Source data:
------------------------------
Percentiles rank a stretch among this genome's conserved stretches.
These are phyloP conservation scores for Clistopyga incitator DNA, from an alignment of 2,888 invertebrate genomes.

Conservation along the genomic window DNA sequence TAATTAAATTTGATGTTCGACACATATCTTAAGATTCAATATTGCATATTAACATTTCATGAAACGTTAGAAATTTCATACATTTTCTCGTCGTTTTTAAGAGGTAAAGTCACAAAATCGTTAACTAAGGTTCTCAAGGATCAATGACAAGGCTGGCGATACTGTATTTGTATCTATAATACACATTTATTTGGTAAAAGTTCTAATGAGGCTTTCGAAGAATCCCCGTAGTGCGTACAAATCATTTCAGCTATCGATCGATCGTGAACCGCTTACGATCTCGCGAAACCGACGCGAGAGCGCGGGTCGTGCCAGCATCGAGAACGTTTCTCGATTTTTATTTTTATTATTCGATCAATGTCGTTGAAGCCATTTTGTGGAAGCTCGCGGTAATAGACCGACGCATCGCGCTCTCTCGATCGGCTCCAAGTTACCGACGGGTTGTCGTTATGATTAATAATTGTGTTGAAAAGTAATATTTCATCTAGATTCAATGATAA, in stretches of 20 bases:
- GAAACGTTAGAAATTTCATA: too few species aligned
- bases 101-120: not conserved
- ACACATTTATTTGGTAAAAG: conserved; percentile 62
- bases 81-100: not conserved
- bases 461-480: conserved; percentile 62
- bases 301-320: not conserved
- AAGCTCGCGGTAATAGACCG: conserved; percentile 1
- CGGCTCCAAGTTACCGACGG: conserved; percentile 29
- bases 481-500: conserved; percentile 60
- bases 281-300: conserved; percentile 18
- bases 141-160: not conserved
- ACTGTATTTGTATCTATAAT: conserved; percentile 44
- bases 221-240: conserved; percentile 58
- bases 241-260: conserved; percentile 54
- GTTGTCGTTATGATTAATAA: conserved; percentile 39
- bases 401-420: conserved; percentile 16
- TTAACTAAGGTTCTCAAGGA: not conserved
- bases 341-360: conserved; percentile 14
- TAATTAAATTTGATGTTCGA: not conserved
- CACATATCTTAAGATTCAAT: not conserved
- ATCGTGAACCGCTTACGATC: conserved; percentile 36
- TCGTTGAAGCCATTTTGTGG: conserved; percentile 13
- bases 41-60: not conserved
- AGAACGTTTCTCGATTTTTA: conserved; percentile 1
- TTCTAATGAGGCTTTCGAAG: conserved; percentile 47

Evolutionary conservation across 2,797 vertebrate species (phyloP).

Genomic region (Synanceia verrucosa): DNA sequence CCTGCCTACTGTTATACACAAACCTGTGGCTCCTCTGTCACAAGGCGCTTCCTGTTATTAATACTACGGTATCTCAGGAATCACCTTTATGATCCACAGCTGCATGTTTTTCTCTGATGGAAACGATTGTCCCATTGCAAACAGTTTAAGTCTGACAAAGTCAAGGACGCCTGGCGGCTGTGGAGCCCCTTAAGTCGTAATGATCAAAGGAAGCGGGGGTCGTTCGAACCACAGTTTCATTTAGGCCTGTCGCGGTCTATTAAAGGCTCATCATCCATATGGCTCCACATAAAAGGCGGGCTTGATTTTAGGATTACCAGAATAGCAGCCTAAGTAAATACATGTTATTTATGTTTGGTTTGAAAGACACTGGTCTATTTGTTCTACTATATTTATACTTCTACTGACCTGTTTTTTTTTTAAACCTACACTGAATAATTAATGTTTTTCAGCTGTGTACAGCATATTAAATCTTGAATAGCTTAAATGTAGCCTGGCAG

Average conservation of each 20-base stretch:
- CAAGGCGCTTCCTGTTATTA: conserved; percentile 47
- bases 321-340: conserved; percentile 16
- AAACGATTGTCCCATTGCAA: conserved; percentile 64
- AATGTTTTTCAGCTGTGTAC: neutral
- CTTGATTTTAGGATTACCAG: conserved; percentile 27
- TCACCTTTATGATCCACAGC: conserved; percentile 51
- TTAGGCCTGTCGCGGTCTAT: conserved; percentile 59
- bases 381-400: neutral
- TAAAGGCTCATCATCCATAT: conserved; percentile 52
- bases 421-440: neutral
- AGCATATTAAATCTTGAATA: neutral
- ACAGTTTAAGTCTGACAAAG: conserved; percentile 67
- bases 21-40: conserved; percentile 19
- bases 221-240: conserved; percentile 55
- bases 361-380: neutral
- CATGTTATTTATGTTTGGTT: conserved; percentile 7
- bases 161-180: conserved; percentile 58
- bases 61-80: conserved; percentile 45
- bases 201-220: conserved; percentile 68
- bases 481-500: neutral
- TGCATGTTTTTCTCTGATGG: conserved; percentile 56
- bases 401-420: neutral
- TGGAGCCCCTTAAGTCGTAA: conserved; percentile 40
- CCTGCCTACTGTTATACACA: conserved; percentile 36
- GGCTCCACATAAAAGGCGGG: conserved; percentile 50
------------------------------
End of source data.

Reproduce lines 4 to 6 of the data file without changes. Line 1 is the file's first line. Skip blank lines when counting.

- GAAACGTTAGAAATTTCATA: too few species aligned
- bases 101-120: not conserved
- ACACATTTATTTGGTAAAAG: conserved; percentile 62